- Australian government bond futures eased too, with the three-year bond contract off 1 tick at 99.74 ticks, implying yield of 0.25% when the cash rate is at 0.1% now.
SYDNEY: The Australian and New Zealand dollars held tight ranges on Tuesday as investors looked for clues to determine if the global economic recovery would be strong enough to lift inflation and warrant policy tightening.
The Australian currency was last up 0.2% at $0.7786. It has traded in a $0.7675/$0.7891 range since mid-April with support coming from high commodity prices though a dovish central bank is restraining the currency.
The New Zealand dollar rose 0.3% to $0.7236. The kiwi has been in a $0.7116 and $0.7304 band over the past two months.
Investors have been focussed on any new pieces of information that could help inform their view on whether central banks would start tapering some of their emergency stimulus measures that were put in place at the height of the coronavirus pandemic last year.
In Australia, data due on Wednesday will likely show first-quarter wage growth stuck around 1.4%, half what the country's central bank says is needed to spark inflation.
On Thursday, April labour force figures will show another strong month of employment growth but jobless rate at a still high 5.6%.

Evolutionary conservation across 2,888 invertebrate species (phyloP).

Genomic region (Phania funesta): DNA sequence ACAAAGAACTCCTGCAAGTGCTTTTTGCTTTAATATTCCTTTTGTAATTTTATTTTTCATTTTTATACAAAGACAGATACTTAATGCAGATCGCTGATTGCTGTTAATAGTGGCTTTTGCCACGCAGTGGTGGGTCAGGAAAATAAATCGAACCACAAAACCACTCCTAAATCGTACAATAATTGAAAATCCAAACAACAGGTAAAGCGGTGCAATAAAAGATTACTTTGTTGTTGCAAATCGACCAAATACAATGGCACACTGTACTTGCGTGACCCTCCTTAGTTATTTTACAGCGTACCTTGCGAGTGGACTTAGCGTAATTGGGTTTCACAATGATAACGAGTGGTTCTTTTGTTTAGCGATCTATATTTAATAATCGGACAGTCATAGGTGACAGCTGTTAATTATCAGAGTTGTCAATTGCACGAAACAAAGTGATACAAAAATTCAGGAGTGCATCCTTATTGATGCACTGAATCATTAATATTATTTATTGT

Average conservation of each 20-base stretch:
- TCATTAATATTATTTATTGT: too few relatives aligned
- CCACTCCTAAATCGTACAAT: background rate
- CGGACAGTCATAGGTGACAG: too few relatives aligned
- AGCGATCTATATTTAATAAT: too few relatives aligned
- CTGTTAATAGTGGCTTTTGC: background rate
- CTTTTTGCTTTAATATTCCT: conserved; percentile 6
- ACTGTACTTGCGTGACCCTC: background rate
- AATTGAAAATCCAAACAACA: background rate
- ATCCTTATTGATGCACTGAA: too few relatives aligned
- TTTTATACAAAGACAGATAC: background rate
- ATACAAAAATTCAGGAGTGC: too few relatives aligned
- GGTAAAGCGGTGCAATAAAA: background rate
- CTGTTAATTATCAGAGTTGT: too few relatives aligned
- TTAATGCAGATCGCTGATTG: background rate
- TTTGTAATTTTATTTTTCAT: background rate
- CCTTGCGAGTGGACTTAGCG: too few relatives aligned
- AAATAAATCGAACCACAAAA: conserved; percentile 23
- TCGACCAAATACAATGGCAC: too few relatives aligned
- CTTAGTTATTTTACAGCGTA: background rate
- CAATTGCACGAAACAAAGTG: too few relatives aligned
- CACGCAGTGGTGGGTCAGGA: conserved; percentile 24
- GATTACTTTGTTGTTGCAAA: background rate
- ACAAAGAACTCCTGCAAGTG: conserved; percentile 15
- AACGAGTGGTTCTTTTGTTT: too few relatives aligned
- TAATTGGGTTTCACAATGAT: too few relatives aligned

The Reserve Bank of Australia (RBA) believes full employment, the level where the labour market is tight enough to generate wage pressure, could be around 4% or lower.
In the United States, a host of Federal Reserve policymakers are scheduled to speak this week, and the US central bank will also release minutes from its most recent meeting, which may give indications about where monetary policy is headed this year.
Dallas Fed President Robert Kaplan on Monday reiterated his view that he does not expect interest rates to rise until next year, fuelling a further decline in bets that inflationary pressure could force the Fed to act sooner.
"Markets and commentators alike are fixated on inflation, as signs suggest it is coming and will be anything but transitory," Kristiaan Rehder, fund manager at Kardinia Capital.
"Most central banks - including the Reserve Bank of Australia - are of the view that any up-tick in inflation will only be temporary. The bond market, however, has already begun to price in an increase in inflation."
Australian government bond futures eased too, with the three-year bond contract off 1 tick at 99.74 ticks, implying yield of 0.25% when the cash rate is at 0.1% now.
The 10-year contract fell 3.5 ticks to 98.27.
New Zealand government bonds slipped, sending yields about 1.5 basis points higher across the yield curve.